Wilson disease is a genetic, or inherited, condition. A mutation, or defect, in your ATP7B gene prevents your body from properly getting rid of extra copper in your system. Copper, which you consume in your diet, is one of the many minerals your body needs in small amounts. However, too much copper is toxic.
Normally, your liver sends excess copper out of your body in bile, the digestive juice your liver manufactures. Wilson disease prevents your liver from functioning normally. Instead of getting rid of the mineral, your liver starts storing it. Eventually, the buildup is more than the liver can hold, and the excess copper gets into your bloodstream and collects in other organs, even your eyes and brain. This buildup of copper begins when you're born, but it can take years or even decades for symptoms to appear.
The symptoms of Wilson disease depend on the organs involved. Rusty brown rings around the iris of your eye, called Kayser-Fleischer rings, are the most significant symptom. The copper buildup causes these rings, which affect about half of all people with Wilson disease. Wilson disease may attack your central nervous system, as well as your liver, sometimes at the same time. As a result, you may have a collection of seemingly unrelated symptoms.
Symptoms can appear at any time in life, although they usually start between ages 5 and 35. Liver symptoms tend to appear in late childhood or adolescence, whereas neurological symptoms appear in adulthood.
Liver symptoms include:
Fluid in your belly or legs
Jaundice (yellowish skin or whites of eyes)
Swollen liver and spleen
Neurologic symptoms include:
Changes in behavior
Tremors, shakes, or motions you can’t control
Slow or repetitive movements
Loss of muscle tone
Decreased fine motor abilities
Psychological changes, such as psychosis, neurosis, or suicidal thoughts
Other miscellaneous symptoms you might experience are:
Early changes in bone density or joints
Unhealthy levels of amino acids, proteins, carbohydrates, and uric acid in your urine
Lower-than-normal levels of platelets or white blood cells
Wilson disease is rare, affecting just one in 40,000 people. Both of your parents need to carry the mutation of the ATP7B gene, in order for you to get it. If only one parent has it, you may inherit the gene, but never develop the disease. Wilson disease affects men and women equally.
To diagnose the condition, your physician will consider:
Your overall health and medical history
Your description of symptoms
A physical exam
Blood and urine tests
There is no cure for Wilson disease. Lifelong treatment is necessary and could include:
Taking copper-chelating medications, which help your body’s organs and tissues get rid of excess copper
Reducing the amount of copper you get through food
Taking zinc supplements. Zinc prevents your body from absorbing copper from your diet
Getting extra vitamin B6
Treating any damage to your liver or central nervous system (or both)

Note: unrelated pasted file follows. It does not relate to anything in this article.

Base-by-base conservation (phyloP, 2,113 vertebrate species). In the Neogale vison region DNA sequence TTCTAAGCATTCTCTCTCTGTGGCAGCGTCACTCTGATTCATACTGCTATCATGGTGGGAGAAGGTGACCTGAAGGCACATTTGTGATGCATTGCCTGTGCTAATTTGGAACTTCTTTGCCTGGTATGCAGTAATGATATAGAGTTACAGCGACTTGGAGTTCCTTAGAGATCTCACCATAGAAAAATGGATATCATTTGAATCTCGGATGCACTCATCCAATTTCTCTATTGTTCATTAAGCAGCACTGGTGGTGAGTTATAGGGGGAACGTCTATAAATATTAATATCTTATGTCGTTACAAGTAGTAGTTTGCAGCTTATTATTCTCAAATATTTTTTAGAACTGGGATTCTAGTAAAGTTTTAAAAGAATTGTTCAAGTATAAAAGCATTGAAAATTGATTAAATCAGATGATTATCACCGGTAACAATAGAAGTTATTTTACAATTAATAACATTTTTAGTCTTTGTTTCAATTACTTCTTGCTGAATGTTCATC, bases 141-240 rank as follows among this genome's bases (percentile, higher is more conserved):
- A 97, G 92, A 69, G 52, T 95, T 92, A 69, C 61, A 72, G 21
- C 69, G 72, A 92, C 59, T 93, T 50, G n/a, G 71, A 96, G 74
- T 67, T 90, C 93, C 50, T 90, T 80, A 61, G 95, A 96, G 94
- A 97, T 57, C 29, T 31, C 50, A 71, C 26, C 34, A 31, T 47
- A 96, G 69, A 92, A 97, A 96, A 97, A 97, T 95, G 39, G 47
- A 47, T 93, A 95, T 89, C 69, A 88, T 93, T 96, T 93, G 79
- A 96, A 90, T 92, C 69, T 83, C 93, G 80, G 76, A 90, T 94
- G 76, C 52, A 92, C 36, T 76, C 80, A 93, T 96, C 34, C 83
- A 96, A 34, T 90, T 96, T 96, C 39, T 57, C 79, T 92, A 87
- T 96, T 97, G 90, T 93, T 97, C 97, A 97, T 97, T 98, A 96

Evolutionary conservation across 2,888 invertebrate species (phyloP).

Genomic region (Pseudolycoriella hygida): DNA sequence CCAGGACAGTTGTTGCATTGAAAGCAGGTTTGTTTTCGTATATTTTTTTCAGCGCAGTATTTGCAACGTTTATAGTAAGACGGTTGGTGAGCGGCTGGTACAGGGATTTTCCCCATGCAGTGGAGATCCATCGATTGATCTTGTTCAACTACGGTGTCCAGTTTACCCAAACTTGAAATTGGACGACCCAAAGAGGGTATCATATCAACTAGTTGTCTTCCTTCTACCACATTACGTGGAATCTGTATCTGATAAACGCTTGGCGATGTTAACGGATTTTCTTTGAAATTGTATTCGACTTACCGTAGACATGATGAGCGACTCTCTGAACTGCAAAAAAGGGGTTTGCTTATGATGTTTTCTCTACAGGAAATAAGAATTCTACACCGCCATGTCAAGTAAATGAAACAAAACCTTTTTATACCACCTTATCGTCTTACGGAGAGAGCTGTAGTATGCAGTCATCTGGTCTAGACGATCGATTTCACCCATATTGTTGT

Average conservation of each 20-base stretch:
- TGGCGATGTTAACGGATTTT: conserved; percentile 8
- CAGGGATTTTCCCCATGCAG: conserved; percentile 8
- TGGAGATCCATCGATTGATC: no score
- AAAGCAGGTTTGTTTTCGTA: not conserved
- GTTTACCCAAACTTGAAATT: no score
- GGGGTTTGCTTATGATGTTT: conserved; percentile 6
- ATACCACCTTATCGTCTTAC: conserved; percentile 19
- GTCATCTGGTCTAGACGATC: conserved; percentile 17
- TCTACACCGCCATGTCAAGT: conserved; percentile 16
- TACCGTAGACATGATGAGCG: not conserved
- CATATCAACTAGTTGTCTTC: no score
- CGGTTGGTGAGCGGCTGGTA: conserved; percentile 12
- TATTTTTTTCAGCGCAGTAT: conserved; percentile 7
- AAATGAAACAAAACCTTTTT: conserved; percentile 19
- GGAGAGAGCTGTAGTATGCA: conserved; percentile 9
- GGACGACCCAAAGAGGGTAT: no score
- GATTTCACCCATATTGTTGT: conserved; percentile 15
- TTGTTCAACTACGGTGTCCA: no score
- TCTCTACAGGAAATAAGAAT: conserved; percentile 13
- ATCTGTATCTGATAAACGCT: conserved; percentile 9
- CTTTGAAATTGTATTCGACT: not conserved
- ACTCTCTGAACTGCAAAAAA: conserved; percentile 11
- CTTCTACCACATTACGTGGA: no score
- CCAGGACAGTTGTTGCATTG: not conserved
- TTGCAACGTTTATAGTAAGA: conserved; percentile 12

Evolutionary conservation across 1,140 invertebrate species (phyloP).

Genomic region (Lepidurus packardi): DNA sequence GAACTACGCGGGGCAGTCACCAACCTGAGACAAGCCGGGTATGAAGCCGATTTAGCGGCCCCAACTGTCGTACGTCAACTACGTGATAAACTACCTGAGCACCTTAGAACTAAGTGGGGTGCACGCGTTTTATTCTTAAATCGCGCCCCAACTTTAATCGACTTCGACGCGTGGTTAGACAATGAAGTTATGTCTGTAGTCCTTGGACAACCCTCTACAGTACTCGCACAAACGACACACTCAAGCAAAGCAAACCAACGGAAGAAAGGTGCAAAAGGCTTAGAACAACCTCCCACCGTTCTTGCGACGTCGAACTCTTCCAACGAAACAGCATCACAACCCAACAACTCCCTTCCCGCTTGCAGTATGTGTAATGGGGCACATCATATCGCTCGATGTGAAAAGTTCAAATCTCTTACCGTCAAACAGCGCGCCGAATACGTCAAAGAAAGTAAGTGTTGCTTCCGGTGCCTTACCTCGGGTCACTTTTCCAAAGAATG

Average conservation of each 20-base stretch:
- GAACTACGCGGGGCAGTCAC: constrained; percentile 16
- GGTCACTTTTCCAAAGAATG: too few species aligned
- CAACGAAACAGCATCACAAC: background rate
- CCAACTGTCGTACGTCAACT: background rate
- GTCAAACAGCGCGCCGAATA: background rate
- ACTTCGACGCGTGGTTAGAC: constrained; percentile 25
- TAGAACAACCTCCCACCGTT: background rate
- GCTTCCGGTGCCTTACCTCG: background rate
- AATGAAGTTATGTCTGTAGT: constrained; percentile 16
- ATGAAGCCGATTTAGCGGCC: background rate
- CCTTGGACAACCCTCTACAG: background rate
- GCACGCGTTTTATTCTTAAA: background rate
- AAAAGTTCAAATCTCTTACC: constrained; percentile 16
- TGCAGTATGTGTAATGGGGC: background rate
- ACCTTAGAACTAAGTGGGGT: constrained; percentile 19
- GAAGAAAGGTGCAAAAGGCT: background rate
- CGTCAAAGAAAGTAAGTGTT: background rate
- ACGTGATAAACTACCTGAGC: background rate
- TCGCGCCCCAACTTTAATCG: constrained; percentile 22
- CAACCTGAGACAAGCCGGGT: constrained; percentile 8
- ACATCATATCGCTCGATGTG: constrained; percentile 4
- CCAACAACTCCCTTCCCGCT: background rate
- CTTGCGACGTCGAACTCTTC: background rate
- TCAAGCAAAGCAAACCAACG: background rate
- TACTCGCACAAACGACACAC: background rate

Taking medications to treat symptoms, such as muscle problems (tremors, stiffness)
Getting a liver transplant, if you have extensive liver damage. This procedure has about an 80 percent survival rate.
Complications are problems that your condition causes. Wilson disease can lead to various liver-related problems, including liver damage, hepatitis, cirrhosis, and liver failure. You could have difficulty functioning because of neurological symptoms. Brain damage is a possibility. And Wilson disease can be fatal.
There is no cure for Wilson disease. However, with genetic counseling, you might be able to determine whether your current or future children are at risk of developing it. Your health care provider may recommend genetic testing, if there is a strong family or personal history of the condition. Siblings of someone with Wilson disease should be tested; so should more distant relatives who have neurological or liver symptoms that could be related to Wilson disease.
Call your doctor if you experience:
Worsening psychological symptoms, including thoughts of suicide
Indications of possible liver failure, such as:
Increased confusion or disorientation
Your doctor may suggest medication to help keep copper under control. You may also need dietary changes to help reduce your copper intake, including:
Limiting or avoiding mushrooms
Limiting or avoiding nuts
Limiting or avoiding chocolate
Avoiding multivitamins that contain copper
You should test your drinking water for copper, or find a source of water that is free of copper. It's also important to return to your doctor for regular follow-up visits and lab tests, to make sure your copper levels are under control.
If you want to get pregnant, or are pregnant, tell your doctor. You may need to change your medication dosages, so you can have a healthy pregnancy.
Also, talk with your doctor about other steps you can take to keep your liver healthy, such as getting vaccinated against hepatitis A and B.